Hardware Trigger with External Signal
This article is a tutorial on a multi-camera synchronizing application with the Arducam USB camera shield. We will connect and synchronize three OV9281 global shutter MIPI camera modules with our USB3.0 Camera shield and an Arduino board as the external trigger.
- 3× Arducam OV9281 global shutter MIPI camera module
- 3× Arducam USB3.0 Camera Shield
- 3× MIPI Camera Adapter for Arducam USB3.0 Camera Shield
- 3× USB3.0 cable for Arducam USB3.0 Camera Shield
- 1× Arduino UNO R3
- 1× Windows PC
- 1× USB Cable for connecting the Arduino to PC
- Breadboard and jumper wires
Before we start
We need to dig into the feasibility with some math before we start this tutorial. An OV9281 camera module running full resolution at 120fps will require a bandwidth of 983Mbps (1280×800×120×8), while three of them working simultaneously requires even higher bandwidth at 2.88Gbps (983×3÷1024). The USB3.0 port on your computer might not be able to reach this ceiling, leading to decreased performances.
Connect the OV9281 camera module to the MIPI adapter board, and the adapter board on the Arducam USB3.0 Camera shield. Use the USB3.0 cable to connect the shield to the USB3.0 port on your Windows PC.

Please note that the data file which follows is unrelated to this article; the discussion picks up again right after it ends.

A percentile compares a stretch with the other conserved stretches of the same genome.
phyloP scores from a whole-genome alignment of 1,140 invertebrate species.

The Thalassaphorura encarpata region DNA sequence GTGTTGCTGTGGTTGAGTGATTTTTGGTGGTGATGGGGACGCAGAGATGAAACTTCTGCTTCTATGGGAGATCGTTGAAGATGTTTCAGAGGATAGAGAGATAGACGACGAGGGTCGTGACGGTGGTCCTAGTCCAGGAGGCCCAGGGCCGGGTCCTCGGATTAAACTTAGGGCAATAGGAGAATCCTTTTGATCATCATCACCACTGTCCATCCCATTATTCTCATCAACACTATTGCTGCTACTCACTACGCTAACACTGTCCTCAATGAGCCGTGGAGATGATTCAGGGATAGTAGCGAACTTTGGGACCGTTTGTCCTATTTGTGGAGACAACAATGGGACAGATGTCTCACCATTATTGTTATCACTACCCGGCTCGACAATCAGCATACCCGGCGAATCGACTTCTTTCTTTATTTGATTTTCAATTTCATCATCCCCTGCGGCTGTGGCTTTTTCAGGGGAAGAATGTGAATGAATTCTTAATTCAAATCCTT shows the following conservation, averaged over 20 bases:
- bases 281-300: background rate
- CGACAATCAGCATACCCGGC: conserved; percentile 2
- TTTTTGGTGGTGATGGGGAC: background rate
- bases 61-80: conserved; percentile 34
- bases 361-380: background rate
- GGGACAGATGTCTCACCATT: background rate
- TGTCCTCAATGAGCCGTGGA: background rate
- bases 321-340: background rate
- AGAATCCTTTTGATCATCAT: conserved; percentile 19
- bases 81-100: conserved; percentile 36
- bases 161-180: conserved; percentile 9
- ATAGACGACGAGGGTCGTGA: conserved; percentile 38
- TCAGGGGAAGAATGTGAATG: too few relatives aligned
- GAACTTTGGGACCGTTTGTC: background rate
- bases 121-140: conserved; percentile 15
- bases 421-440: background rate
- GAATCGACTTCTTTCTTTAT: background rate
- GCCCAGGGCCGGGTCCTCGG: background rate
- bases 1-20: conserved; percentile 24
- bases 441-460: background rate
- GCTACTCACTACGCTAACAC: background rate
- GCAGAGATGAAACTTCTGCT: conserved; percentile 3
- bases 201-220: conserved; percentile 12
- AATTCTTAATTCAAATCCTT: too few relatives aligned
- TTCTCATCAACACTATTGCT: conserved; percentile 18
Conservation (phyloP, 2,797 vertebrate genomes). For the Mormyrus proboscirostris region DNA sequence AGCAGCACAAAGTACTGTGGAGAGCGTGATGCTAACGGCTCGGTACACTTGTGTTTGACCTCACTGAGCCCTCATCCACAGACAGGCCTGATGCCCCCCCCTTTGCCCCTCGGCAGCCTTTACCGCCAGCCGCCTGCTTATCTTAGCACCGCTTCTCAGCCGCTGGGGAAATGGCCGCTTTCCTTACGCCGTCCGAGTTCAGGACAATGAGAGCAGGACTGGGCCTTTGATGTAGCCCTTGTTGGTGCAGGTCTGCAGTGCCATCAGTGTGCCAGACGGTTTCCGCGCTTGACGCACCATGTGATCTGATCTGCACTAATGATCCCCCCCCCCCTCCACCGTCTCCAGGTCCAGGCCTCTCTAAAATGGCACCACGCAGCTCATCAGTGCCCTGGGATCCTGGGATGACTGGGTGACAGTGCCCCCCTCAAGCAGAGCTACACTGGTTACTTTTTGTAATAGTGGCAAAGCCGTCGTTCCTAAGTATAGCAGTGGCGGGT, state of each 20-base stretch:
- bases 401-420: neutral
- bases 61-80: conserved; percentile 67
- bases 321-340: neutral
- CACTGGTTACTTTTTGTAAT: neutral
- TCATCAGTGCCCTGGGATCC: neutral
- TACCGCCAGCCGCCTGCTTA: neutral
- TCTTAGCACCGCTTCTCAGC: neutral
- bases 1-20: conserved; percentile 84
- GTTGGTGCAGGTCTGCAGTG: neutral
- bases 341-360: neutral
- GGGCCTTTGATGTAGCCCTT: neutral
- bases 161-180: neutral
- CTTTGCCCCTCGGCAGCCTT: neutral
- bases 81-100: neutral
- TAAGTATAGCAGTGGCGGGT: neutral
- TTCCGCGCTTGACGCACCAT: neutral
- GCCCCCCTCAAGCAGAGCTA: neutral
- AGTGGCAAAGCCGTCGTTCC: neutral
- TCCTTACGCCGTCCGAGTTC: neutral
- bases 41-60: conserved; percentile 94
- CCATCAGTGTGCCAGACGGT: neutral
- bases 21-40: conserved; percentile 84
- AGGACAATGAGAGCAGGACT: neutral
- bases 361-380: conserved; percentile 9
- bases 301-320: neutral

2.Hardware Trigger connection
The FSIN pin of the OV9281 camera is used to trigger the signal input. In this example, the 2pin of the Arduino UNO is connected to the FSIN pin of the OV9281, and its GND to the GND of the OV9281. Pulse width 100us, level 3.3v, 8ms interval between each trigger.
Run the demo
1.Running three USBTest instances
The Windows GUI program for the Arducam USB camera shield is
USBTest.exe. Since the program shows one camera feed each window, you will be opening multiple instances of this program for multi-camera applications with the USB camera shield.
2. Scan and select the camera with different device number
scan in each window, and in the drop-down menu of
device, select a different device for each instance.
3. Select the configuration file
In the drop-down menu of
CfgFile, select the one named
OV9281_MIPI_2Lane_RAW8_1280x800_ext.cfg. Please note that the exposure of this configuration is set to a relatively low level.
openthe enable the camera
play to receive the feed.
6. Send external signals with the hardware trigger.
This tutorial uses an Arduino UNO R3 board as the triggering source. Please see the demo code below.
7. Check the rate of receiving images
The real-time frame rate of image capturing is displayed at the lower bottom of the window.